Dprime and signal detection theory to locate “weird” participants

In this session we will look at some data that Xin is using in her thesis. Right now she is trying to locate participants who did not take her task seriously. One method for doing so comes from signal detection theory - used to differentiate between random patterns and meaningful patterns. Xin’s task is a lexical decision task, where participants saw either a word or a non-word. They answered whether the word was real by responding YES or NO to each word on the screen.

Xin wants to make sure some participants did not just hit “YES” or “NO” all the way through the experiment.

This week we will continue cleaning and analysing data. Before we start analyzing our data, we want to be make sure that we have valid data. One important step in data cleaning is to remove inattentive participants. How can we tell whether a participant did the task properly or not? Dprime could be a useful tool.

About dprime

Dprime is a measure of sensitivity of responses to a given stimulus. In a study such as Xin’s, there are four possible meanings behind any valid response. We can adapt the Dprime sensitivity index from here to match with Xin’s design:

Dprime(sensitivity index)

              ANSWERED YES    |  ANSWERED NO
 WORD    |     HIT            |  MISS

For Dprime, we care about two of these measures:

Hit Rate (H): proportion of WORD trials to which subject responded YES = P("yes" | word) (the number of times someone answered yes to a word trial / all word trials)

False Alarm rate (FA): proportion of NONWORD trials to which subject responded YES = P("yes" | nonword) (the number of times someone answered yes to a non-word trial / all non-word trials)

Dprime (d’): Z(H)-Z(FA))

Dprime (d’) is caluclated using z-scores and uses the same logic as a z-score, in that a z-score of 1 = one standard deviation from the mean.

Typical d’ values are up to 2.0.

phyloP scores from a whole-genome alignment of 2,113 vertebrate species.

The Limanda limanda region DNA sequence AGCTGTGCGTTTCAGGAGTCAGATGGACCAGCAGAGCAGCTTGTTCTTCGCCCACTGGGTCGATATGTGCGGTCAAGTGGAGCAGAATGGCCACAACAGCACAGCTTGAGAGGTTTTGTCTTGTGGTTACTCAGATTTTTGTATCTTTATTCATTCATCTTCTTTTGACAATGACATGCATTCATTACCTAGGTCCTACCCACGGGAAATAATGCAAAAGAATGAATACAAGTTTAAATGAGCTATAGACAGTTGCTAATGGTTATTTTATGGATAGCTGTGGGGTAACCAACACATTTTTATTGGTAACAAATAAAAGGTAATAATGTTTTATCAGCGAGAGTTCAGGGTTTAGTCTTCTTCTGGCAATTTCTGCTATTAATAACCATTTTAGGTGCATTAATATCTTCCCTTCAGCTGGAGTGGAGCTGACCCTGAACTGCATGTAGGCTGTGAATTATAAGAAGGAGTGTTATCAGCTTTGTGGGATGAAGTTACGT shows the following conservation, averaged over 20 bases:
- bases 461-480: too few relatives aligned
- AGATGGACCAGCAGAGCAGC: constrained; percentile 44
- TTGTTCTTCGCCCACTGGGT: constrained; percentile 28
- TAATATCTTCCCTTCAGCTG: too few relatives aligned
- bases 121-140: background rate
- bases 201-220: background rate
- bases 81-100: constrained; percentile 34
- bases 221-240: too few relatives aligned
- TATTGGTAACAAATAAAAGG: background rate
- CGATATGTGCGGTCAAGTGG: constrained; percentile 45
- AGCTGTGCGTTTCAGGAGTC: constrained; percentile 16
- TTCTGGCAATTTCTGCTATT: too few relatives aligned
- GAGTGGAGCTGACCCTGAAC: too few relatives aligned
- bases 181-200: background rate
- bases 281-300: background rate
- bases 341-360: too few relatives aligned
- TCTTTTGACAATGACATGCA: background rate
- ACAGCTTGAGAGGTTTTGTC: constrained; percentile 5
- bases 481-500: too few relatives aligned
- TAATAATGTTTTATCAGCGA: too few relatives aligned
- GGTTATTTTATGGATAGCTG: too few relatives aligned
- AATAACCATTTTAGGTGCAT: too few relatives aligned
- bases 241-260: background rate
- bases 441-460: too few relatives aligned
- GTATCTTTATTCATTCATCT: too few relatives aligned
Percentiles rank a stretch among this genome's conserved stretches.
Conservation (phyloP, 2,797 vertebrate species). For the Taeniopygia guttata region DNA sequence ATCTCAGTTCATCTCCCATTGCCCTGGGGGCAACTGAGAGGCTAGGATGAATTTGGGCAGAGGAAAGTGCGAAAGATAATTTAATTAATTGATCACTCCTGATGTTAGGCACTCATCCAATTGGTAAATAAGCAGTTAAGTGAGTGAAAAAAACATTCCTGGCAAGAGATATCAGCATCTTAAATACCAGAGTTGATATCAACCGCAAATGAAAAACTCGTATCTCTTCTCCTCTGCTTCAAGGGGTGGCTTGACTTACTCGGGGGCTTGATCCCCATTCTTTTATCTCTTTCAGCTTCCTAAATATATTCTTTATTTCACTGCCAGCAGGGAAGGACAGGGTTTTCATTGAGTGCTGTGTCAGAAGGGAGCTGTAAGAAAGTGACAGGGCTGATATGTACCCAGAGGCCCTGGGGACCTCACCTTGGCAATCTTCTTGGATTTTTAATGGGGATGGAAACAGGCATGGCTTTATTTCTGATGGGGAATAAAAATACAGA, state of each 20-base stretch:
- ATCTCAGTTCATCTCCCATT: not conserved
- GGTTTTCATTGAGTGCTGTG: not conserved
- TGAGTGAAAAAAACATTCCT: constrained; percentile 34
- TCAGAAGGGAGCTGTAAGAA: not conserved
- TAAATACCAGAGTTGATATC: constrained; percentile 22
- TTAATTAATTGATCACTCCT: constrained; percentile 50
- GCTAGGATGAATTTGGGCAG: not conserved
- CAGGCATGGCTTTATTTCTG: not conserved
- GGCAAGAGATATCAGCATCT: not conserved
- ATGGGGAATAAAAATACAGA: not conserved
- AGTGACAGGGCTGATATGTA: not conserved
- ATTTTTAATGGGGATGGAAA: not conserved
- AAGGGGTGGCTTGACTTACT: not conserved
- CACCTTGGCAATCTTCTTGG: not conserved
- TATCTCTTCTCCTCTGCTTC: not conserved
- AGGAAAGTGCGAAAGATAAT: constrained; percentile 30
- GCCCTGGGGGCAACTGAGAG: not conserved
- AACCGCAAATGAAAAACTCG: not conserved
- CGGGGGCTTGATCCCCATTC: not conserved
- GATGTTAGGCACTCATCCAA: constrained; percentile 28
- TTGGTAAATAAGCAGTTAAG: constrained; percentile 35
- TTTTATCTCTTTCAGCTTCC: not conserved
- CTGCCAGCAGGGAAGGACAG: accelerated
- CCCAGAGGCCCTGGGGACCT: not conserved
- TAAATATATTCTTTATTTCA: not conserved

If a participant had 69% accuracy for both words and nonwords, their d’ would be 1.0.

A value of d′ = 0 is chance (“guessing”) performance. interpreting dprime

Main tasks

  1. Calculate the counts for each item type
  2. Pivot wider
  3. Get rid of missing trials
  4. Calculate totals of word trials and non word trials
  5. Calculate the hit rate and false alarm rate
  6. Make the z scores using qnorm()
  7. Calculate dprime
  8. Plot dprime
## ── Attaching packages ─────────────────────────── tidyverse 1.3.2 ──
## ✔ ggplot2 3.4.2     ✔ purrr   1.0.1
## ✔ tibble  3.2.1     ✔ dplyr   1.1.0
## ✔ tidyr   1.3.0     ✔ stringr 1.5.0
## ✔ readr   2.1.4     ✔ forcats 1.0.0
## ── Conflicts ────────────────────────────── tidyverse_conflicts() ──
## ✖ dplyr::filter() masks stats::filter()
## ✖ dplyr::lag()    masks stats::lag()

Loading the dataset

You can download the dateset from here or use read_csv() to import the data. The raw dataset can be saved as ‘df’.

df <- read_csv('https://stephenskalicky.com/r_data/dprime_data_raw.csv')
## Rows: 19711 Columns: 38
## ── Column specification ────────────────────────────────────────────
## Delimiter: ","
## chr (10): block, word, type, resp, vuw, condition, gender, test, otherL1, deci
## dbl (28): order, rt, list, cycle, sequence, age, score, year, LexTale, cscor...
## ℹ Use `spec()` to retrieve the full column specification for this data.
## ℹ Specify the column types or set `show_col_types = FALSE` to quiet this message.

There are loads of variables in the dataset but We will only need three variables today: participant Id (vuw), wordtype (type) and response (resp). Trim down the original dataset to only these variables and save it as ‘df2’.

# tidyverse version
df2 <- df %>%
  dplyr::select(vuw, type, resp)

# base R version
df2 <- subset(df, select=c("vuw", "type", "resp"))

Inspect the “type” and “response” variables by converting them to a factor (use levels(as.factor(x))). How does this data map on to the sensitivity chart above?

## [1] "nonword" "word"
## [1] "correct"   "incorrect" "missing"

1. Calculate the counts for each item type

So we need a count of how many times each type of response was given to both words and non-words.
Create a new df named scores from df2. Calculate the raw counts of each type X response combination for each participant.
You’ll need to use group_by(), summarise(), and n().

# tidyverse version
scores.tv <- df2 %>%
  dplyr::group_by(vuw, type, resp) %>%
  dplyr::summarise(n = n())
## `summarise()` has grouped output by 'vuw', 'type'. You can override
## using the `.groups` argument.
# base R
scores.b <- as.data.frame(table(df2))

Your scores df should be like this:

## Rows: 302
## Columns: 4
## Groups: vuw, type [124]
## $ vuw  <chr> "009d3700", "009d3700", "009d3700", "009d3700", "009d3700", "009d…
## $ type <chr> "nonword", "nonword", "nonword", "word", "word", "word", "nonword…
## $ resp <chr> "correct", "incorrect", "missing", "correct", "incorrect", "missi…
## $ n    <int> 92, 65, 1, 151, 12, 1, 111, 47, 133, 29, 1, 103, 55, 152, 12, 83,…

2. Pivot the data wider